For us, it was the Starship Theater, a small IMAX type experience with a twist. You don’t just watch a movie, you get to participate creating a “choose your own adventure” journey through the galaxy. The adventure lasts 45 minutes but we were all so engaged it flew by. Our last experience was the earthquake simulator. This 10-minute movie and moving platform immerse you in the earthquakes that occurred in Western Tennessee during the winter of 1811/1812 that created Reelfoot Lake.
Outside there is even more to explore. At the back of the building is a dome that looks like the moon. Inside, you will find examples of satellites, space pods, and a helicopter simulator.
Access the main grounds through the ground floor. On one side you will find trains, a 100-year old church and Freedom Square with reconstructed buildings representing life in the early 1900s. Here you will also find Liberty Hall where you can see reproductions of the Mayflower Compact, the Declaration of Independence and even a full-sized replica of the Liberty Bell.
On the other side, you can explore a working gristmill, a Settlement from the 1800s and a Barn featuring farm equipment and tractors. You can also see a Japanese garden, a European Garden and a maze made of hedges. As we visited in the winter this area was not as beautiful as it would be in bloom in the spring or summer.
If you do make a weekend of it, we found a nice Quality Inn less than 10 minutes from the Discovery Park. There is an outdoor pool and free breakfast. We also had dinner at Boyette’s on Reelfoot Lake, which was a 25-minute drive from the hotel. It was recommended to us by 3 different people in 3 separate conversations. If you like catfish or meat and 3 restaurants, you will like Boyette’s.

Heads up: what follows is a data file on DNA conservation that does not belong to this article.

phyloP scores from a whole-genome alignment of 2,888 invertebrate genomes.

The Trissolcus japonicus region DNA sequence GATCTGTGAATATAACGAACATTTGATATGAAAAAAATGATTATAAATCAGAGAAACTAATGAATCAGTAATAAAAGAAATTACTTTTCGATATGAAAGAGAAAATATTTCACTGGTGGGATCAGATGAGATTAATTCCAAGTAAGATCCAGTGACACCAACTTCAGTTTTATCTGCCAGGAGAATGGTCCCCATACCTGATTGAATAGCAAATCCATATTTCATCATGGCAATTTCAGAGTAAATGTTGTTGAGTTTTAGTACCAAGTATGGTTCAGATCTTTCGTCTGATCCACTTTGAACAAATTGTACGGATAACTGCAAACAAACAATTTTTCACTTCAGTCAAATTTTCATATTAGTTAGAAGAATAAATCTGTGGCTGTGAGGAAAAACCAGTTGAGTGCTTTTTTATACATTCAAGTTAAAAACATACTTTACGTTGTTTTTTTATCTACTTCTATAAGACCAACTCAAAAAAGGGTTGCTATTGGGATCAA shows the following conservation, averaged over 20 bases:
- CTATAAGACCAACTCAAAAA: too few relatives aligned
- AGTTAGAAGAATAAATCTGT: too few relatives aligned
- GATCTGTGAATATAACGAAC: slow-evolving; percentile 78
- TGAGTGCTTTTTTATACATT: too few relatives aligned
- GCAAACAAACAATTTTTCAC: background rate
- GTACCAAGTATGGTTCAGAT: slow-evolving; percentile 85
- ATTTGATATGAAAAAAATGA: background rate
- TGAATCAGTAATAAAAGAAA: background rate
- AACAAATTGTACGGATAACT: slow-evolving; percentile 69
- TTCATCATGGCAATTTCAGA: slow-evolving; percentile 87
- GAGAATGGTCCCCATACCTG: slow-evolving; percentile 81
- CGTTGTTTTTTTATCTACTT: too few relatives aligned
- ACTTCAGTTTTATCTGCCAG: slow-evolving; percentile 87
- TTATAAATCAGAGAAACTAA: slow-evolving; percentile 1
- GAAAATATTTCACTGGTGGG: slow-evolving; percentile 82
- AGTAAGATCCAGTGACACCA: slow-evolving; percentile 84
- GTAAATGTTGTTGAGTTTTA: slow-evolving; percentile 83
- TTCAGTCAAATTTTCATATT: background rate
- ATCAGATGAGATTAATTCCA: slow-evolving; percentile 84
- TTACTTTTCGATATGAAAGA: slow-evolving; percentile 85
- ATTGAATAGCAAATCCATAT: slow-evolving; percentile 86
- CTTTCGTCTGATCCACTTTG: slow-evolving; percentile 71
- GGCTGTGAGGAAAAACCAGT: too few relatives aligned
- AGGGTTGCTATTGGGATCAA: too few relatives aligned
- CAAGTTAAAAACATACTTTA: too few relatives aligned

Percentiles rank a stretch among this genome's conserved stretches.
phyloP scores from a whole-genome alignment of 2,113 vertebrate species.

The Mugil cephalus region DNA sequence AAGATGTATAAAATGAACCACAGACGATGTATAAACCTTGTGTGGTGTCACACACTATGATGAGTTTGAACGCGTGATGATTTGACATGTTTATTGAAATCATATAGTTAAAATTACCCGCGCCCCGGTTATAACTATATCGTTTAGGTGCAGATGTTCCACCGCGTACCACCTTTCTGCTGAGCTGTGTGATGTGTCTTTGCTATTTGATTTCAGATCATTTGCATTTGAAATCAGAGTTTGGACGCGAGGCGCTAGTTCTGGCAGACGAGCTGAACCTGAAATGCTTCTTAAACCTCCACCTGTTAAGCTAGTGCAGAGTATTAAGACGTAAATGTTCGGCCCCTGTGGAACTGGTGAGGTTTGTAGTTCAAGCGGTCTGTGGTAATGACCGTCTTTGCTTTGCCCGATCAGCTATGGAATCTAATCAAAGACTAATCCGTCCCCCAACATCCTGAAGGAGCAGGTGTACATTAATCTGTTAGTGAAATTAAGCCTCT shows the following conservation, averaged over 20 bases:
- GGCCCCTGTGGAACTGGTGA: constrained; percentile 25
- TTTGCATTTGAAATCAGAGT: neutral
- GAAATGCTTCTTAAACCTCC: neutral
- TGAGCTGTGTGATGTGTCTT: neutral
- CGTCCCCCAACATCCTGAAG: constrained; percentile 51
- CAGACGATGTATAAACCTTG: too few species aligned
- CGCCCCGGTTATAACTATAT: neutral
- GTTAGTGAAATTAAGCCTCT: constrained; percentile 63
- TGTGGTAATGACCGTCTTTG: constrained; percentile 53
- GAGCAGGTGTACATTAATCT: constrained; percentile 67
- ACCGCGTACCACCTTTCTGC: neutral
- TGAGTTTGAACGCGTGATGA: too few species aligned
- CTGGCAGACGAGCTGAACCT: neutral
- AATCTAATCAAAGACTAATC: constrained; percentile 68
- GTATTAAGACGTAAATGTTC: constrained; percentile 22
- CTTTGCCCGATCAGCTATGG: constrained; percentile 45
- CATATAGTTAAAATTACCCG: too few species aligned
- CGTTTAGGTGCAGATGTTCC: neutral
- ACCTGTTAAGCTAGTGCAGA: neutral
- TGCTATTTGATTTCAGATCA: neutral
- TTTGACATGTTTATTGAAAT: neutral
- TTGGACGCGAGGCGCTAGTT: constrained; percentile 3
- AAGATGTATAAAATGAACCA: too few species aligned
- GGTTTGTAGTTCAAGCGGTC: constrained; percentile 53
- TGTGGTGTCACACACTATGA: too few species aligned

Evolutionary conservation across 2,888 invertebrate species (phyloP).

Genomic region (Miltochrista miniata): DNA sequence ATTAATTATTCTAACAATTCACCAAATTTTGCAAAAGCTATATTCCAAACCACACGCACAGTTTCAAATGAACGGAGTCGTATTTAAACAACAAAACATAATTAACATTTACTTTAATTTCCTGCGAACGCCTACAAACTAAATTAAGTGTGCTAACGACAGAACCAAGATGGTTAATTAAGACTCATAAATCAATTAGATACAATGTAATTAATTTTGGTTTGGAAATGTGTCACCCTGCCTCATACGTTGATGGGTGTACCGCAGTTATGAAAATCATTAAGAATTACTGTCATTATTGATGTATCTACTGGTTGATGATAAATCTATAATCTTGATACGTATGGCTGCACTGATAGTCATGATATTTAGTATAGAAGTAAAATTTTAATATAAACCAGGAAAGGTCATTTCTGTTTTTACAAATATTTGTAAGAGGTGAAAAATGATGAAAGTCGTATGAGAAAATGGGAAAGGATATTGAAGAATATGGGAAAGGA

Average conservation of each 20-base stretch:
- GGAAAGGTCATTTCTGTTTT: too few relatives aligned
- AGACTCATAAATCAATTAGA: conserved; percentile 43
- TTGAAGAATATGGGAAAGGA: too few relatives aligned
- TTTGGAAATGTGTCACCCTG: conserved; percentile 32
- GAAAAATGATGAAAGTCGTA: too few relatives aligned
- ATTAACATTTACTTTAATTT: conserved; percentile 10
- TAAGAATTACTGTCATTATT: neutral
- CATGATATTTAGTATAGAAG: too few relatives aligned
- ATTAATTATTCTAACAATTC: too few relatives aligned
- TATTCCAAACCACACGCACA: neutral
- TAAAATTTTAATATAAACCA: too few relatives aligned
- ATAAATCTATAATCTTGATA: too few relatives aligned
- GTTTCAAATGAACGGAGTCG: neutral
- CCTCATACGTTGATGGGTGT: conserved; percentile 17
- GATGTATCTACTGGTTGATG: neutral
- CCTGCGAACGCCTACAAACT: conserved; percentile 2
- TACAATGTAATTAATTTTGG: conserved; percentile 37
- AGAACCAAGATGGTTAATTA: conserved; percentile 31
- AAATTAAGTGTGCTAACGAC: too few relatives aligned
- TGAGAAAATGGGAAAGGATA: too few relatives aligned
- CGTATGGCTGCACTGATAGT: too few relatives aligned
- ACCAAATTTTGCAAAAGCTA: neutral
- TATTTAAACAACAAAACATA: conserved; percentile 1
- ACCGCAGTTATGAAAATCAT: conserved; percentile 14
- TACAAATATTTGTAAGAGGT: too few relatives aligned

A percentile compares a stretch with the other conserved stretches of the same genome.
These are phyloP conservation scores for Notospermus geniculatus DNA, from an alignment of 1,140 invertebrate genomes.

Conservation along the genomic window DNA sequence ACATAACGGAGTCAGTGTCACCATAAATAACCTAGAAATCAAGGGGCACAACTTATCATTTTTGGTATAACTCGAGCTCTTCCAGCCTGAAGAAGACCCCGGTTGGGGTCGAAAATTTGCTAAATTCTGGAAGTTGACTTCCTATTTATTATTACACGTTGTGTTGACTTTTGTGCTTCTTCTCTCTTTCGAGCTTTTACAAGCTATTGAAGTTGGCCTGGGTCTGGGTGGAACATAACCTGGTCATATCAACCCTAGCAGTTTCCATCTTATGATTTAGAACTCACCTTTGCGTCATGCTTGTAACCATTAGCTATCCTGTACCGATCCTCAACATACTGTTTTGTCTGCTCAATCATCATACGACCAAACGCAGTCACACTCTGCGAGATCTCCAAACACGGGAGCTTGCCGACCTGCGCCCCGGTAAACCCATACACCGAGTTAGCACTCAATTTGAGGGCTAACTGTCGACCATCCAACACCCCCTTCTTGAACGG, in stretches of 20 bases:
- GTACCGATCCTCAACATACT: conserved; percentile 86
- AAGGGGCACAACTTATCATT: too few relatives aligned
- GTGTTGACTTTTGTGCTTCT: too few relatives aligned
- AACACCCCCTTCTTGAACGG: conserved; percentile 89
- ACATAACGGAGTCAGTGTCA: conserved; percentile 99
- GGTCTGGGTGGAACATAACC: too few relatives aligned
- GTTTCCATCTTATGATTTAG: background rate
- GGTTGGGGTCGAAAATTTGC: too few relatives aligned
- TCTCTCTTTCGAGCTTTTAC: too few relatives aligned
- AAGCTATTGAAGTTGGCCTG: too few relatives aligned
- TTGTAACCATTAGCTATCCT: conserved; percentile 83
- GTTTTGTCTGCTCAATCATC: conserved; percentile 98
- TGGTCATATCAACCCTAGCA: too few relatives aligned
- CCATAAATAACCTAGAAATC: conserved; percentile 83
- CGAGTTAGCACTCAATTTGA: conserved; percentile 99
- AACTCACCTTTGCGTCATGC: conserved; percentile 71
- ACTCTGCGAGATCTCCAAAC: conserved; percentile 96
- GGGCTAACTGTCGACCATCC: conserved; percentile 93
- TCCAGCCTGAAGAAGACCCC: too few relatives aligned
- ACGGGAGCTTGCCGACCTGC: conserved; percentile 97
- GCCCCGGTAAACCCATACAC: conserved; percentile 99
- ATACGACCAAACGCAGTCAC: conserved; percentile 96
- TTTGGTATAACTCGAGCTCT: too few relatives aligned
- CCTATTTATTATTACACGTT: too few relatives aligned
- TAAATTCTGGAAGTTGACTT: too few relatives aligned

A Word about Backpacks…
When you walk into the Discovery Park there is a large sign with their rules. This includes “No Backpacks”. Now, when I think backpacks, I think large bags that kids take to school or one that you may take for a day at an amusement park. The Discovery Park of America means any bag with straps that allows you to put the bag on your back, which I quickly found out as I was surrounded by security, included my small backpack purse (this also includes diaper bags). I was not allowed to enter unless I surrendered my purse or put it in my car. After a conversation with the head of security who explained further I could have a large tote bag, duffle bag or any other type of bag as long as there were not straps on it that allowed me to put it on my back. My purse has a handle and I offered to only carry it by the handle and not put it on my back. I also offered to detach the straps and put them inside my purse but it was still not acceptable. He went on to explain that the rule is a mandate from the CEO to prevent the need for bag searches. So, the next day I left my bag in the car. I did have conversations with another Mom who is local and goes to the Museum on a regular basis. She puts her backpack diaper bag inside a large tote bag and she is allowed to go in. So, fair warning – do not bring any type of backpack to the Discovery Park. You will not be allowed to enter.
Family Fun Facts
Hours: Tuesday – Sunday, 10 AM to 5 PM
Cost: Single Day: $13.95/Adult, $10.95/Child (ages 4 to 12 yrs), $11.95/Senior (64 and over), 3 and Under are free
Two Day: $19.95/Adult, $14.95/Child, $16.95/Senior, 3 and Under are free
Earthquake Simulator, Starship Theater, and The Tower are $3.95 each per person or $9.95/person for all 3 experiences (must be done in one day)